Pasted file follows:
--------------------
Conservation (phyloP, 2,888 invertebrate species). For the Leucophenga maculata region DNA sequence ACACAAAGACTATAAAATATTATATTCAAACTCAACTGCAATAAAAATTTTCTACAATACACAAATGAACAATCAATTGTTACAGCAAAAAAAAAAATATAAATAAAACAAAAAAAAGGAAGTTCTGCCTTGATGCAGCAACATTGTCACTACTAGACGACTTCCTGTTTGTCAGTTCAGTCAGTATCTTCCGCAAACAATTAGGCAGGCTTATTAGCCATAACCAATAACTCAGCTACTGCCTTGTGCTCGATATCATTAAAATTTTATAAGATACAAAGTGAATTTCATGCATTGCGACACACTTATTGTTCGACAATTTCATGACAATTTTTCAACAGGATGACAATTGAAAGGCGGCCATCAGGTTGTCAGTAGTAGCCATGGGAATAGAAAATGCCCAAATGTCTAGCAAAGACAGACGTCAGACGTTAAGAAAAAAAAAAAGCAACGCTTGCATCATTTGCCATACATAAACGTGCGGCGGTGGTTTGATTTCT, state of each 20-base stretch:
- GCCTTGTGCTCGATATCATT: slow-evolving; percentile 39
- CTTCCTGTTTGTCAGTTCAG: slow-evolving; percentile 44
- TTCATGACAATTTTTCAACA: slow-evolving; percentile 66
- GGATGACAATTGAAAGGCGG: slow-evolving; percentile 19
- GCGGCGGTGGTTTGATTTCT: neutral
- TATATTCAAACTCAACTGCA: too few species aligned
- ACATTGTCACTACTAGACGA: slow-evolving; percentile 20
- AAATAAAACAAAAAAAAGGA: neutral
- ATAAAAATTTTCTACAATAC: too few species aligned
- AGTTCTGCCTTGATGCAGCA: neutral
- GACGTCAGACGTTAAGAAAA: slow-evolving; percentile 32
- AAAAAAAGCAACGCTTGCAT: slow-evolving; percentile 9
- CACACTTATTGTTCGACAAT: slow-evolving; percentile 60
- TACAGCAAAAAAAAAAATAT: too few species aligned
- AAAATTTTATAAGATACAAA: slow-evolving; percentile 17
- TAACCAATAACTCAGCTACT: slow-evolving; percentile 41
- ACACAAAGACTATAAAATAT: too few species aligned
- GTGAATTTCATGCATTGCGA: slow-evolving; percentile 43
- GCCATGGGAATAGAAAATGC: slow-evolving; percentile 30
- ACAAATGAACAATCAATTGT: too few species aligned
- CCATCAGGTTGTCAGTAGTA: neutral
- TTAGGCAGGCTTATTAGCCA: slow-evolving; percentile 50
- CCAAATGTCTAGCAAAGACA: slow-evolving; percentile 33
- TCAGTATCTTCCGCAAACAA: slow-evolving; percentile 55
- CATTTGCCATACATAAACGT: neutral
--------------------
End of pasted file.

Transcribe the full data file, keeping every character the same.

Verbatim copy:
Conservation (phyloP, 2,888 invertebrate species). For the Leucophenga maculata region DNA sequence ACACAAAGACTATAAAATATTATATTCAAACTCAACTGCAATAAAAATTTTCTACAATACACAAATGAACAATCAATTGTTACAGCAAAAAAAAAAATATAAATAAAACAAAAAAAAGGAAGTTCTGCCTTGATGCAGCAACATTGTCACTACTAGACGACTTCCTGTTTGTCAGTTCAGTCAGTATCTTCCGCAAACAATTAGGCAGGCTTATTAGCCATAACCAATAACTCAGCTACTGCCTTGTGCTCGATATCATTAAAATTTTATAAGATACAAAGTGAATTTCATGCATTGCGACACACTTATTGTTCGACAATTTCATGACAATTTTTCAACAGGATGACAATTGAAAGGCGGCCATCAGGTTGTCAGTAGTAGCCATGGGAATAGAAAATGCCCAAATGTCTAGCAAAGACAGACGTCAGACGTTAAGAAAAAAAAAAAGCAACGCTTGCATCATTTGCCATACATAAACGTGCGGCGGTGGTTTGATTTCT, state of each 20-base stretch:
- GCCTTGTGCTCGATATCATT: slow-evolving; percentile 39
- CTTCCTGTTTGTCAGTTCAG: slow-evolving; percentile 44
- TTCATGACAATTTTTCAACA: slow-evolving; percentile 66
- GGATGACAATTGAAAGGCGG: slow-evolving; percentile 19
- GCGGCGGTGGTTTGATTTCT: neutral
- TATATTCAAACTCAACTGCA: too few species aligned
- ACATTGTCACTACTAGACGA: slow-evolving; percentile 20
- AAATAAAACAAAAAAAAGGA: neutral
- ATAAAAATTTTCTACAATAC: too few species aligned
- AGTTCTGCCTTGATGCAGCA: neutral
- GACGTCAGACGTTAAGAAAA: slow-evolving; percentile 32
- AAAAAAAGCAACGCTTGCAT: slow-evolving; percentile 9
- CACACTTATTGTTCGACAAT: slow-evolving; percentile 60
- TACAGCAAAAAAAAAAATAT: too few species aligned
- AAAATTTTATAAGATACAAA: slow-evolving; percentile 17
- TAACCAATAACTCAGCTACT: slow-evolving; percentile 41
- ACACAAAGACTATAAAATAT: too few species aligned
- GTGAATTTCATGCATTGCGA: slow-evolving; percentile 43
- GCCATGGGAATAGAAAATGC: slow-evolving; percentile 30
- ACAAATGAACAATCAATTGT: too few species aligned
- CCATCAGGTTGTCAGTAGTA: neutral
- TTAGGCAGGCTTATTAGCCA: slow-evolving; percentile 50
- CCAAATGTCTAGCAAAGACA: slow-evolving; percentile 33
- TCAGTATCTTCCGCAAACAA: slow-evolving; percentile 55
- CATTTGCCATACATAAACGT: neutral